Agnes Varda’s documentary The Gleaners and I was another one that, for whatever reason, I found it difficult to get myself to start. I don’t really know why I was so hesitant; I enjoyed Varda’s fictional film Cleo from 5 to 7. I guess if it was for any reason, it would be because, reading up on the film and what it was about, I thought it would be very boring. It looked like it was shot with a simple camcorder (which it basically was), and aside from the merit of having the so-called “Grand Dame of the New Wave” behind it, there didn’t seem to be anything to this one; it just didn’t seem interesting. Well, having seen it now, I understand a little better why I thought the way I did; while this one does have some things going for it, it is largely what I thought it would be.
This documentary is as much about Varda as it is about the “gleaners” she follows, hence the title of the film. She opens with a dictionary or encyclopedic definition of gleaners: basically, those who pick through that which is left behind by others for sustenance. Trash pickers, post-harvest foragers; these are but a few examples of the umbrella term “gleaners” that Varda uses. But, again, it isn’t just about the gleaners; it is also about Varda’s relationship to them, how she lives her life compared to the gleaners, and how she may very well be able to call herself a gleaner of sorts as well. Right at the beginning, Varda makes allusion to the changing of the guard of film stock from celluloid to digital, by featuring a computer in her opening titles, as well as a short segment near the beginning of the film of Varda’s discovery of the benefits and strengths of the digital format that are offered to her in the making of this film in this day and age. It is both a contextualizing segment that basically explains why the film is shot the way it is shot, and an introduction to the half of the film that deals with Varda herself; both halves of the film are interesting in their own way, but it is mostly the shifting between the two that pushes the film forward. Varda keeps the film interesting by making sure the editing is very snappy; the film itself is quite thrifty as a result, and the running time comes in at under an hour and a half. She also holds interest through her pure cinematic eye for shot composition (as well as editing); Varda seems determined to show off the potential of this new digital format when it is placed in skillful hands, and indeed even the handheld shots seem to have an artistry about them. Once again, Varda’s photographic eye comes into play quite well here, though the film also unfortunately showcases the drawbacks of the early digital format as well, especially given that it is a documentary rather than a fiction film; thus, hyper-realism seems to be the easiest and only method of presentation, given the equipment Varda is using.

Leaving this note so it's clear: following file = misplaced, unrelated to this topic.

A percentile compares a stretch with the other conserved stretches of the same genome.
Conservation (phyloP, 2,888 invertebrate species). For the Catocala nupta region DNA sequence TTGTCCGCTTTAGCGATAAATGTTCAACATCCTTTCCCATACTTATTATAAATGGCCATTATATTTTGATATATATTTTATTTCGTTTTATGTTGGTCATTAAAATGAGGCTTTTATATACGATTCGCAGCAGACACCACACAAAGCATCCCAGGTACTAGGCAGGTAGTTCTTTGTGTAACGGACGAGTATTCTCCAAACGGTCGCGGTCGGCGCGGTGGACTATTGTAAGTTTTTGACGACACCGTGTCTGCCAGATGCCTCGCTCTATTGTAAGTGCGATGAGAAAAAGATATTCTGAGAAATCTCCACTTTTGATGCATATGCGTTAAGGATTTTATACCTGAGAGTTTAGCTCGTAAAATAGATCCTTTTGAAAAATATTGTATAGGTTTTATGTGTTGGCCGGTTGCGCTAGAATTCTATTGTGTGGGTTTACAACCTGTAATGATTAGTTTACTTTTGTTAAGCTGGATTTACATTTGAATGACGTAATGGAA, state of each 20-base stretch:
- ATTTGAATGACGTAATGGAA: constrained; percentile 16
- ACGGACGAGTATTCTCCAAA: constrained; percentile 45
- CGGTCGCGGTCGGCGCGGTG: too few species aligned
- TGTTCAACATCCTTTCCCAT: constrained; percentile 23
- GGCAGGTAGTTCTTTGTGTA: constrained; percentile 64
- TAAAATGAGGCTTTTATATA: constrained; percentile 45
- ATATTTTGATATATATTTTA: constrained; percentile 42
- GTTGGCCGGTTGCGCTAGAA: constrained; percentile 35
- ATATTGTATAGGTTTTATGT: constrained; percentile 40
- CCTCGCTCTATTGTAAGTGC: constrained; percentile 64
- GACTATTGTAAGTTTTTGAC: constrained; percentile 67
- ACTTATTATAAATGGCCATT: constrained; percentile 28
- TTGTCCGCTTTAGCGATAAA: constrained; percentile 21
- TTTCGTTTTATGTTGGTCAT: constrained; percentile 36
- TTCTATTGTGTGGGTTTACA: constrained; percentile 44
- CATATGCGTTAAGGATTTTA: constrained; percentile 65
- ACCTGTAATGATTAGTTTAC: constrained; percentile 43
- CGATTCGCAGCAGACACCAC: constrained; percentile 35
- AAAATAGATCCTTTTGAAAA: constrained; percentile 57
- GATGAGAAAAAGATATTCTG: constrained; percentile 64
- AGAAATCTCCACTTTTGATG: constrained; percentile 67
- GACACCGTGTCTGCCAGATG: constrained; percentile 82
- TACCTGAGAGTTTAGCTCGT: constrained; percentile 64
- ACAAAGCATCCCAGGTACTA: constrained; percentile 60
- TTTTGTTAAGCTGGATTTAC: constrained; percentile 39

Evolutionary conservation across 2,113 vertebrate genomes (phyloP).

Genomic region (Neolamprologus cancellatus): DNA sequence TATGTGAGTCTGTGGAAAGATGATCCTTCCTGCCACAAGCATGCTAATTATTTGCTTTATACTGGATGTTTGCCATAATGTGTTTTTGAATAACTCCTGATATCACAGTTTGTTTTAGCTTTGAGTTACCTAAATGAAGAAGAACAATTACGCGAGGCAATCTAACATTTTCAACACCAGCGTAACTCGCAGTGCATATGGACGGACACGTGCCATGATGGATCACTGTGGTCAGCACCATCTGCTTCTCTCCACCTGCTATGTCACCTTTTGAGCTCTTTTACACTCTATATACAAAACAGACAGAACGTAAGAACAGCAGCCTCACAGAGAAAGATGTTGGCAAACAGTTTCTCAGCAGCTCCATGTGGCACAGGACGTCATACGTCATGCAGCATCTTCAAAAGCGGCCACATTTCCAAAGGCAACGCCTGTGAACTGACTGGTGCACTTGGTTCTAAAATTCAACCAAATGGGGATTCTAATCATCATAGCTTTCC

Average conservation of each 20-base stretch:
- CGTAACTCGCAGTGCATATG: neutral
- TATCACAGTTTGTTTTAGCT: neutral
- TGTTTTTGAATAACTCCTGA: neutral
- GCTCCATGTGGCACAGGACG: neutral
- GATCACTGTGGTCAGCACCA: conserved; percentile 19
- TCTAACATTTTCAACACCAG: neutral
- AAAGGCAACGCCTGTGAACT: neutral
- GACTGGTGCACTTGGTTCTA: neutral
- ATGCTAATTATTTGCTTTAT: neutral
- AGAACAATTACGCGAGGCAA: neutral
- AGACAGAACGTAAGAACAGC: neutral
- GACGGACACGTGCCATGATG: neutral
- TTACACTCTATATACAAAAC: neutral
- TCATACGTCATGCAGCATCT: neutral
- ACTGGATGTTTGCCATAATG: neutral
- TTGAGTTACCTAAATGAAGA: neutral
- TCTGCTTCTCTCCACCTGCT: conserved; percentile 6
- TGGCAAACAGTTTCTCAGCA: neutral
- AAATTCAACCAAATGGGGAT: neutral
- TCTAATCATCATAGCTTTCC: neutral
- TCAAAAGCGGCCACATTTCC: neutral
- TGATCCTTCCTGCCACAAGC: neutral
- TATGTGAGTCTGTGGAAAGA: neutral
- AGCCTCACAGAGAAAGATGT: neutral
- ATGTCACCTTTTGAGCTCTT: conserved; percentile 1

I won’t beat around the bush; for a documentary that isn’t even an hour and a half long, it feels a lot longer. By fifteen minutes in, I thought I was thirty minutes in, and from there, I couldn’t help but feel that the film was overstuffed; two hours of material crammed into around 80 minutes, which doesn’t exactly make for a speedy watch. Sure, you don’t kill a lot of time with it, but it really feels like you are, which is almost never a good thing with me. It is this that is largely why I’ve given the film the rating I did; that and the admittedly low production value, though Varda’s shot composition often makes up for this shortcoming. I went into the film slightly fearful that it would be too boring to hold my attention even through the short running time, and in ways, I ended up being right. I kept going with it until the end, but only out of a completionist’s sake; if I really didn’t need to keep going, I probably would’ve turned the film off, and that’s never a good thing to say about a film. This might be worth your time, but I’d still be really hesitant about giving this a wide recommendation.
Arbitrary Rating: 7/10